paragram (word play)

Glossary of Grammatical and Rhetorical Terms

The Worst Paragram. Copyright © 2010, Zazzle Inc.


A paragram is a type of verbal play consisting of the alteration of a letter or a series of letters in a word. Adjective: paragrammatic. Also called a textonym.

See Examples and Observations below. Also see:


From the Greek, "jokes by the letter"


Examples and Observations

  • "A specific kind of word play traditionally called paronomasia, or more currently called a paragram, changes one or more letters of a word or expression to create humor or irony or, Collins (2004) suggests, to achieve 'dramatic, critical--or bathetic--effect' (p. 129). Thus, Swan Lake becomes Swine Lake in a Marshall book (1999) about pigs performing a ballet; a chapter on grammar in electronic communication in Woe Is I (O'Conner, 2003) is titled 'E-mail Intuition'; and Lars Anderson (2005) uses a paragram in the title of a Sports Illustrated article about exercise programs for NASCAR pit crews with 'Making a Fit Stop.' Once they're aware of paragrams . . ., students will find them everywhere."
    (Deborah Dean, Bringing Grammar to Life. International Reading Association, 2007)

  • Paragrammic Song Titles
    "A paragram is a play on words made by altering a word, or sometimes only a letter, in a common expression or literary allusion. I did it earlier in 'an axiom waiting to happen'--a play on the colloquialism, 'an accident waiting to happen.'

    "The majority of the following paragram titles emanate from the Nashville area; it would seem that country writers have virtually cornered the market on twisting the idiom. . . .
    Friends in Low Places
    The High Cost of Loving
    Every Heart Should Have One
    Can't Teach My Old Heart New Tricks
    You're Gonna Love Yourself in the Morning"
    (Sheila Davis, The Songwriter's Idea Book. Writer's Digest Books, 1992)

  • Julia Kristeva and the Figure of Antisemantics
    - In her work of the late 1960s, . . . [literary critic Julia] Kristeva uses the term 'paragram' (also used by Saussure) rather than anagram because she is intent on emphasizing the idea that language is, in its essence, doubly constituted: it has a material base which insists poetically . . . in the textual message or in the text as a vehicle of communication. 'Paragram' rather than 'anagram,' then, because the poet is not only creating poetic language, but is equally created by his language. . . .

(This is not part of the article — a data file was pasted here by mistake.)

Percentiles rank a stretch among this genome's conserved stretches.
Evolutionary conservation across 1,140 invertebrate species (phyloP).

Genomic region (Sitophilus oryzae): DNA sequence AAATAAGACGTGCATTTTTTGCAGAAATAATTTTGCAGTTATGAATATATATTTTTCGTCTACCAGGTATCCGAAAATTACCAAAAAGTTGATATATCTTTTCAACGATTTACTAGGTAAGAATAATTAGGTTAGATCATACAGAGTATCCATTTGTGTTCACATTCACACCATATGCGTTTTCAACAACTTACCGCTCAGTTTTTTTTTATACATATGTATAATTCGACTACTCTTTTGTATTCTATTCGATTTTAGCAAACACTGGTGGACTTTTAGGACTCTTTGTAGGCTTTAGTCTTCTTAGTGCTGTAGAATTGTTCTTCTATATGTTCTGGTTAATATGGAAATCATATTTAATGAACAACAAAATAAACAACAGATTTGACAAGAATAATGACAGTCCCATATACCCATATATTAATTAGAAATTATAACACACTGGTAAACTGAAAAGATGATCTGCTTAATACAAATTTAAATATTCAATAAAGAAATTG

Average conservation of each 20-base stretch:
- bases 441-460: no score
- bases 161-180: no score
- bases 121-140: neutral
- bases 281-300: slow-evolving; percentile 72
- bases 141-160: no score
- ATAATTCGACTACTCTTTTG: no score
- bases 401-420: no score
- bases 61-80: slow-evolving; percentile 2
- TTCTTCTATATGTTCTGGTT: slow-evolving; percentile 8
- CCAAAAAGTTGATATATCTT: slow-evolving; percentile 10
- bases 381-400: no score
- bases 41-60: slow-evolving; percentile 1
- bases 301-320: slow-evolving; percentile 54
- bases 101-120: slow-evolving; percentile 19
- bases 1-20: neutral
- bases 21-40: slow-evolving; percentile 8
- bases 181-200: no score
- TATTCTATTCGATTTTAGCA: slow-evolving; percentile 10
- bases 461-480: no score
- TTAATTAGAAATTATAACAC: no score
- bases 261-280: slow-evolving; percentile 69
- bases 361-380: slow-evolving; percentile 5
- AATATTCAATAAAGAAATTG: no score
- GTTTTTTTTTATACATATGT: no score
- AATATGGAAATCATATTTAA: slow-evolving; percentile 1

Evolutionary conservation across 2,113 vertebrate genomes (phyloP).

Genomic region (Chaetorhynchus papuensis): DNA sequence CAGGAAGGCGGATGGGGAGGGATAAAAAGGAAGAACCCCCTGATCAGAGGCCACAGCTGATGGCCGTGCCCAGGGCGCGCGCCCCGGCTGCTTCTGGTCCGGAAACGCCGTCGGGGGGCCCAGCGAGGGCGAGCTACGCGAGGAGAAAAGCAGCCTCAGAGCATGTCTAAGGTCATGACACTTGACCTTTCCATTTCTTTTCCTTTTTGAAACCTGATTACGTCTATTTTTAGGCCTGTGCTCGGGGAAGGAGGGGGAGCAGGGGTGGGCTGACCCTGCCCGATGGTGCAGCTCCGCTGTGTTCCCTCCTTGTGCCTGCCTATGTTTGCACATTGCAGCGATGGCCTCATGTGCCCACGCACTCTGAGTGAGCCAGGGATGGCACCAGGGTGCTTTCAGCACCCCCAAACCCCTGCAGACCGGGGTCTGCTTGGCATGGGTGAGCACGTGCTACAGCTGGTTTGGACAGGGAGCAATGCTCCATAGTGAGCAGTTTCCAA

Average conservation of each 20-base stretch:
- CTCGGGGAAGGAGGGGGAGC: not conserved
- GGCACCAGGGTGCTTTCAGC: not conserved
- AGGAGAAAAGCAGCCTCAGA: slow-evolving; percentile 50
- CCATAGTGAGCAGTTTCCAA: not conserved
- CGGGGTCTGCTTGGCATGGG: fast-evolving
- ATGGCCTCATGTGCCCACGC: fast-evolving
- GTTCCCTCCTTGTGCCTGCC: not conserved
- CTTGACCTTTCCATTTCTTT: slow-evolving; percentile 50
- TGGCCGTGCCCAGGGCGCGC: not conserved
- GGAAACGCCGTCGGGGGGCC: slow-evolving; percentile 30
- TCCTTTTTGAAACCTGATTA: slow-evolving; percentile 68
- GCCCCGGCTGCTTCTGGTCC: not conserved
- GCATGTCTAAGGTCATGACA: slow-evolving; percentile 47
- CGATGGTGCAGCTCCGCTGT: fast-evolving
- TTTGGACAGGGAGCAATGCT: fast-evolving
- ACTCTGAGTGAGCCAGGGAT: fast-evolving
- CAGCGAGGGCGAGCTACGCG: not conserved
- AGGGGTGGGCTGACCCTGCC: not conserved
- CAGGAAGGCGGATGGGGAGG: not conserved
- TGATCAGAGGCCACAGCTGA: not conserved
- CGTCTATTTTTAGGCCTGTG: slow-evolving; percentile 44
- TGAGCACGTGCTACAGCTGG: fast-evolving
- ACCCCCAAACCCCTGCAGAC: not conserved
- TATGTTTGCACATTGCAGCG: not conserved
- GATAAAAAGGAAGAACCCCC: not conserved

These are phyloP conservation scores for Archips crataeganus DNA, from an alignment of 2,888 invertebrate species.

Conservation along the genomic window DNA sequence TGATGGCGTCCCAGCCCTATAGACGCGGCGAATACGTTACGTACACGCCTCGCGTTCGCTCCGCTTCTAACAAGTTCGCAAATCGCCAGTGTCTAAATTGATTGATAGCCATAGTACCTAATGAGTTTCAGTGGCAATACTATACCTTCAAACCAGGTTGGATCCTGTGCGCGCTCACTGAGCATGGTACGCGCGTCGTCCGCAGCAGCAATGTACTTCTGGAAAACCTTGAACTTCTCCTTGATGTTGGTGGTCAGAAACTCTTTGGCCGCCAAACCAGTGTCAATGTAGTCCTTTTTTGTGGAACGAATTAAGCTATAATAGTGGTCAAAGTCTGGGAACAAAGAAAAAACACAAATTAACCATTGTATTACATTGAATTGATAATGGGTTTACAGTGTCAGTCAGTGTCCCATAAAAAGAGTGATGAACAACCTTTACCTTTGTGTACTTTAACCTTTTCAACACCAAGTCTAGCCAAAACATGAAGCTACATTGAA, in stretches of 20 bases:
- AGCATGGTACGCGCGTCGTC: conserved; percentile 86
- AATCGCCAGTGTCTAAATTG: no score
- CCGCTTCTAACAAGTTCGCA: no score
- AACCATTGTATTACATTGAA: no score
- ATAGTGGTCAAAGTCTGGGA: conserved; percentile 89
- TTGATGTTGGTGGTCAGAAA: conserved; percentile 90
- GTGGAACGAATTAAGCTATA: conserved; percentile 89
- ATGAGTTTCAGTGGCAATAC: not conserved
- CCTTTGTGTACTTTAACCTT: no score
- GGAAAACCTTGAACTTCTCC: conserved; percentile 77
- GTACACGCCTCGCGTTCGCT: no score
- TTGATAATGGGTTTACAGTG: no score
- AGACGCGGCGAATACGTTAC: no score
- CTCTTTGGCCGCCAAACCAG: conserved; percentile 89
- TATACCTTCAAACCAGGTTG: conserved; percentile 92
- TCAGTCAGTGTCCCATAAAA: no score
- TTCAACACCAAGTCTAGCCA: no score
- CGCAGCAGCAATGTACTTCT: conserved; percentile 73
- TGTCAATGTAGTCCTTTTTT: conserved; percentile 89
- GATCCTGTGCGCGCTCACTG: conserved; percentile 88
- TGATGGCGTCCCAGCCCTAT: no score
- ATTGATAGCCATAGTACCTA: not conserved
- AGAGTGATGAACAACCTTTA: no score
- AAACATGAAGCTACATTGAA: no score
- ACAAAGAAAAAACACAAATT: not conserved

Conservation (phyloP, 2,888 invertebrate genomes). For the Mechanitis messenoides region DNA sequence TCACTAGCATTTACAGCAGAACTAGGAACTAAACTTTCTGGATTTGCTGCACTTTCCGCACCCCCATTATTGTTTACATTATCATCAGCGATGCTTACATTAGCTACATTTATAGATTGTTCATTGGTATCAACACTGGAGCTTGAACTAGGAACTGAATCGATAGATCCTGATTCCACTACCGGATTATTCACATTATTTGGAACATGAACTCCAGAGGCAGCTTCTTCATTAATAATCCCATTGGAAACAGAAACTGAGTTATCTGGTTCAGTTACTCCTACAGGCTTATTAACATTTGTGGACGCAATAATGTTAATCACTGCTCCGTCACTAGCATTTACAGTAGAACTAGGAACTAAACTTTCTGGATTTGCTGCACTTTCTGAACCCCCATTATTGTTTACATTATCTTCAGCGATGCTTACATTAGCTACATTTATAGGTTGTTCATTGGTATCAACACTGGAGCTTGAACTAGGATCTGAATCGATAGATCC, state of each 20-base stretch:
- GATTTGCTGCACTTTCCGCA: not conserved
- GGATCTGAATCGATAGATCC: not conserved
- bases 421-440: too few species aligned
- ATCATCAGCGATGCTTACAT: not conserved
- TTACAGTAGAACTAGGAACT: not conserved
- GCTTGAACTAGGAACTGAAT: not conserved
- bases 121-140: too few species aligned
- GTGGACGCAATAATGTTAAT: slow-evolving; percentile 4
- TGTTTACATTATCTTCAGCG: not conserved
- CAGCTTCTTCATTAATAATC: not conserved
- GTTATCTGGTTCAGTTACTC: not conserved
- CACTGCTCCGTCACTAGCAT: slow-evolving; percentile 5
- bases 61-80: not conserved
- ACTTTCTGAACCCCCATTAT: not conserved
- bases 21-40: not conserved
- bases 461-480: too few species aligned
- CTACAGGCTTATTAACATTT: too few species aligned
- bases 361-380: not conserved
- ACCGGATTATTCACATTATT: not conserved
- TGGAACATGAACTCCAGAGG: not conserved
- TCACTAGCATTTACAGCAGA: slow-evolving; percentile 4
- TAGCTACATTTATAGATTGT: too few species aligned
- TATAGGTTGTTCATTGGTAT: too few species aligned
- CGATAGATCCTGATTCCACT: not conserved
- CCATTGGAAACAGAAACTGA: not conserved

"'Paragram' thus points beyond the letter as such to the phonic pattern of language, that is, towards its 'volume' which 'breaks up the linearity of the signifying chain.'"
    (John Lechte, Julia Kristeva, 1990; rpt. Routledge, 2013)

    - "The paragram (which in its rhetorical manifestation includes acrostics and anagrams) is a fundamental disposition in all combinatory systems of writing and contributes to phoneticism its partly transphenomenal character. Paragrams are what Nicholas Abraham terms figures of antisemantics, those aspects of language that escape all discourse and that commit writing to a vast, nonintentional reserve, According to Leon Roudiez, a text may be described as paragrammic 'in the sense that its organization of words (and their denotations), grammar, and syntax is challenged by the infinite possibilities provided by letters and phonemes combining to form networks of significance not accessible through conventional reading habits' (in Kristeva 1984, 256)."
    (Steve McCaffery, Prior to Meaning: The Protosemantic and Poetics. Northwestern University Press, 2001)

  • Paragrams and Predictive Text
    "A new language is being developed by mobile phone-addicted kids based on the predictive text of their treasured handsets.

    "Key words are replaced by the first alternative that comes up on a mobile phone using predictive text--changing 'cool' into 'book,' 'awake' into 'cycle,' 'beer' into 'adds,' 'pub' into 'sub' and 'barmaid' into 'carnage.' . . .

    "The replacement words--technically paragrams, but commonly known as textonyms, adaptonyms or cellodromes--are becoming part of regular teen banter.

    "Some of the most popular textonyms show intriguing links between the originally intended word and the one the predictive text throws up--'eat' becomes 'fat' and 'kiss' becomes 'lips,' 'home' is 'good' and the vodka brand 'Smirnoff' becomes 'poison.'"
    (Kate Kelland, "Textonyms Give Mobile Addicts New Language.", Feb. 6, 2008)


    Pronunciation: PAR-a-gram

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    Your Citation
    Nordquist, Richard. "paragram (word play)." ThoughtCo, Mar. 8, 2016, Nordquist, Richard. (2016, March 8). paragram (word play). Retrieved from Nordquist, Richard. "paragram (word play)." ThoughtCo. (accessed March 23, 2018).